I started by reminding everyone that we are in the season of Lent. And for many people, Lent is a time to give up something. I told the congregation that I had decided to give up Dr. Seuss stories for Lent, but not just for Lent, for future use in our Religious Education Program.
So, the big question is WHY?
Religious Educators have been talking about this for a while. There have been different articles written on Dr. Seuss’s work, some positive, some negative. The topic came up again recently as many children across the country were celebrating Dr. Seuss’s Birthday, March 2. The Read Across America program has encouraged children to read more, especially promoting the stories of Dr. Seuss. But over the last couple of years, Read Across America has toned down its use of its mascot "The Cat in the Hat" and offered more diverse options.
The issue is racism. Dr. Seuss expressed his racist views against Black, Japanese, Arab and African people in his depictions of characters. Before starting his career as a children’s author, he had many hateful cartoons published in newspapers and magazines. Once he started writing for children, his racist views continued in the lives of his drawings, often changing them slightly so that they were not as obvious.
For some of you, this may come as a shock. How could the much beloved Dr. Seuss be a racist?
You may want to find a way to justify or defend his actions. You may be feeling personal distress, loss, confusion, anger. After all, you may have spent countless hours joyfully reading these stories to your kids. You may have sewn red and white striped hats for them, made oobleck with them, welcomed Christmas with Fah Who Foraze, Dah Who Doraze.
If you have loved these stories as so many of us have, it may take some time to process this new information.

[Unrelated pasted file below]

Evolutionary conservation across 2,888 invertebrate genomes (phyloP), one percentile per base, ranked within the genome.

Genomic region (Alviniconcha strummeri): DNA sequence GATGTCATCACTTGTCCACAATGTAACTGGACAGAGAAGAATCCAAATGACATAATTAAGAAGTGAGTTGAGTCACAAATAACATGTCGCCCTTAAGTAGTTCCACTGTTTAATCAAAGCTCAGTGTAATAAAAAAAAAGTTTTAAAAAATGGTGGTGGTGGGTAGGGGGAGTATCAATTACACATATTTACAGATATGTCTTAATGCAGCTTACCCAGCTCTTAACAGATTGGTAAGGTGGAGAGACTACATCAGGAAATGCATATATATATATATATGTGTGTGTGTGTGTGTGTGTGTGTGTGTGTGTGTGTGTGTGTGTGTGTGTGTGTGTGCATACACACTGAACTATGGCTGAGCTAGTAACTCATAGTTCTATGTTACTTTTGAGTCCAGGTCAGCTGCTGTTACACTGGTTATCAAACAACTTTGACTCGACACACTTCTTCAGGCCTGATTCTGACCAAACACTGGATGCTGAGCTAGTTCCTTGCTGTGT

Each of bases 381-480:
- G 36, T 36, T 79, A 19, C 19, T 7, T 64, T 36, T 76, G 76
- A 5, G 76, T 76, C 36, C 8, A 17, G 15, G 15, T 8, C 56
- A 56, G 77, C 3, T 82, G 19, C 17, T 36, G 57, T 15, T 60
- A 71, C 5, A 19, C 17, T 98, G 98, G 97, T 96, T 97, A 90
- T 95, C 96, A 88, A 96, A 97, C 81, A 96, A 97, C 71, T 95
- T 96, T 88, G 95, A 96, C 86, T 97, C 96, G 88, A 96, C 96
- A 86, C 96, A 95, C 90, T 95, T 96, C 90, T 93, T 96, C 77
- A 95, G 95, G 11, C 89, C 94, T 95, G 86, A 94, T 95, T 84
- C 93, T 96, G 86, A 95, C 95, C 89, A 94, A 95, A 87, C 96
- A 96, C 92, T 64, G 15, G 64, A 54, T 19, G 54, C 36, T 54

You may want to go back and read some of these stories with a new lens. What about "The Sneetches" with stars upon thars? Isn’t that a story about everyone being equal? Or is it a story about erasing identity?
How about "Horton Hears a Who!"? A person’s a person no matter how small? Isn’t that promoting tolerance? Or is it segregation, and the use of a savior swooping in to keep them from experiencing genocide?
Or "The Lorax" trying to save the earth?
And what about Theodore Geisel (Dr. Seuss) himself? Wasn’t he just a product of his time? Didn’t he change and evolve out of his racist past?
And what about this solution; aren’t you just sweeping the issue under the rug by not reading these stories? Couldn’t they be teachable moments? Couldn’t they teach kids that there is good and bad in everyone?
I ended the children’s focus by asking, if you know that these stories are hurtful and harmful to many groups of people, and you also know that there are millions of other books out there that do not contain harmful images and words, why would you knowingly choose the books that hurt people?
I also talked to some parents afterwards because we have a choice. I do think you can use these stories as teachable moments, to really help your kids understand what racism looks like, how subservience dehumanization, stereotyping, caricature, and exotification are used to oppress groups of people. But I would caution you to wait until you know your child is old enough to understand these concepts and decide what you will do about the fact that they may be getting mixed messages. At school their beloved teacher didn’t say anything about these stories hurting people; so, why are you being such a Grinch?
Here are some links to articles that can help you decide for yourself how and if you will continue to share the works of Dr. Seuss with your children.
"Rethinking and Examining Dr. Seuss' Racism" –Pragmatic Mom
"The Cat is Out of the Bag: Orientalism, Anti-Blackness, and White Supremacy in Dr. Seuss's Children's Books" –the conscious kid
“Research on Diversity in Youth Literature” –St. Catherine University
“It’s time to talk about Dr. Seuss” –Gabriel Smith
“Dr. Seuss’ racial history draws controversy” –John Wilkins